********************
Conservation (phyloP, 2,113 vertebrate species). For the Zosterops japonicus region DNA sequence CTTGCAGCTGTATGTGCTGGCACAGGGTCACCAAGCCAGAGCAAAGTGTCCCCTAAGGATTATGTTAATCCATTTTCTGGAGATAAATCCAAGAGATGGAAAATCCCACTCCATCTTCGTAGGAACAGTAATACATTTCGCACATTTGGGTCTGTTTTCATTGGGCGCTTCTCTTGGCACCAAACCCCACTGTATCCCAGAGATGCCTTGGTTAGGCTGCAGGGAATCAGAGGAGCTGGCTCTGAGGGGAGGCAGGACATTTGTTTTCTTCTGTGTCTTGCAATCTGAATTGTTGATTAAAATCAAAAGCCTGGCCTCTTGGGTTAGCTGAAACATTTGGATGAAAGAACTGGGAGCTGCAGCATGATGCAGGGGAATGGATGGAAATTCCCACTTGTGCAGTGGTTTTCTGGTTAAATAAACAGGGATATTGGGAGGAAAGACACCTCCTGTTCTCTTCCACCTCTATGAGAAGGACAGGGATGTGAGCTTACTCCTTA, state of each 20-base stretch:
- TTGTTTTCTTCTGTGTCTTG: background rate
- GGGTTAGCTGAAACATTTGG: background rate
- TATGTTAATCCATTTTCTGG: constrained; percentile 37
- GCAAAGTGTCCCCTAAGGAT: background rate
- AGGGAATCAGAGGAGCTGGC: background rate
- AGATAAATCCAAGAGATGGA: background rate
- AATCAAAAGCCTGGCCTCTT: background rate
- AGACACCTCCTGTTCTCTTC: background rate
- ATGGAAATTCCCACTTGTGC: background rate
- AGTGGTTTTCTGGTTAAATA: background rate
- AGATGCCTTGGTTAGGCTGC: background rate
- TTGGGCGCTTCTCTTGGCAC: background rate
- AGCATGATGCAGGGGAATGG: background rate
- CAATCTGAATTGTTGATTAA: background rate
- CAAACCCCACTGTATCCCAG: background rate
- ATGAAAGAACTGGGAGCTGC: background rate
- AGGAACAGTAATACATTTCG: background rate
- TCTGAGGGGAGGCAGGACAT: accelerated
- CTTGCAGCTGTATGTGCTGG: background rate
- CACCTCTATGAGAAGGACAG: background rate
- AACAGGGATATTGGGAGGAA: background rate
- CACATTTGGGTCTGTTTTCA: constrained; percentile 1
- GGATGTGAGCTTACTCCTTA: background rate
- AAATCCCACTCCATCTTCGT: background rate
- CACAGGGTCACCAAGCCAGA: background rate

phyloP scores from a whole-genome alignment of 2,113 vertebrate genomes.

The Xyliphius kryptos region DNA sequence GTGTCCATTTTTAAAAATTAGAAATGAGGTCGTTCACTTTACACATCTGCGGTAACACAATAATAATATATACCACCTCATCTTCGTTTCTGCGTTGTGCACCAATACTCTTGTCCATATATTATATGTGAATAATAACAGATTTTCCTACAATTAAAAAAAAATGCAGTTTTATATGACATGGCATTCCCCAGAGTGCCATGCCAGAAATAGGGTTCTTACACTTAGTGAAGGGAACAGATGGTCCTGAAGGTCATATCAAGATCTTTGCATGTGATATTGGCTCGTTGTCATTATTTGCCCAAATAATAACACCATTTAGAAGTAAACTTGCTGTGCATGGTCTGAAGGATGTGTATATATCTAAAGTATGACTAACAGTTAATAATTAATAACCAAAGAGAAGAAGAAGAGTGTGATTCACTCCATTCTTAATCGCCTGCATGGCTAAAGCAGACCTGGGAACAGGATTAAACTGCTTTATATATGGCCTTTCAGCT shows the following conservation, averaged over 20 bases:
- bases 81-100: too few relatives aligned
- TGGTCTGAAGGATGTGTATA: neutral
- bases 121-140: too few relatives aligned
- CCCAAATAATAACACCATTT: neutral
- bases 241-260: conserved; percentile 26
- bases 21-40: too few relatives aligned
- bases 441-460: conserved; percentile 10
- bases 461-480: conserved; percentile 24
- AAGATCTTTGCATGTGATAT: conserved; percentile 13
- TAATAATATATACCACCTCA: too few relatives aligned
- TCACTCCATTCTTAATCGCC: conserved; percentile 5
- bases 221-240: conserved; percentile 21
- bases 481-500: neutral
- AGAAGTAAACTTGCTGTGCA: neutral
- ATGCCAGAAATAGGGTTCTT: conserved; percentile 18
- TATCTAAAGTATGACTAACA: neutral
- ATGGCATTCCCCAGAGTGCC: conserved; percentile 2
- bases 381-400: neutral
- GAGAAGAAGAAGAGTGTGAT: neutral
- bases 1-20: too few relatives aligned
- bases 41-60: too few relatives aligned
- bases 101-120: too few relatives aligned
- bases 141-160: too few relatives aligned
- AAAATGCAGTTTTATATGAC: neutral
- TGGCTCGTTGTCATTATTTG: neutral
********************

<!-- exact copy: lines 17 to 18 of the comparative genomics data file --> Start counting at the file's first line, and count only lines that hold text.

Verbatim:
- ATGAAAGAACTGGGAGCTGC: background rate
- AGGAACAGTAATACATTTCG: background rate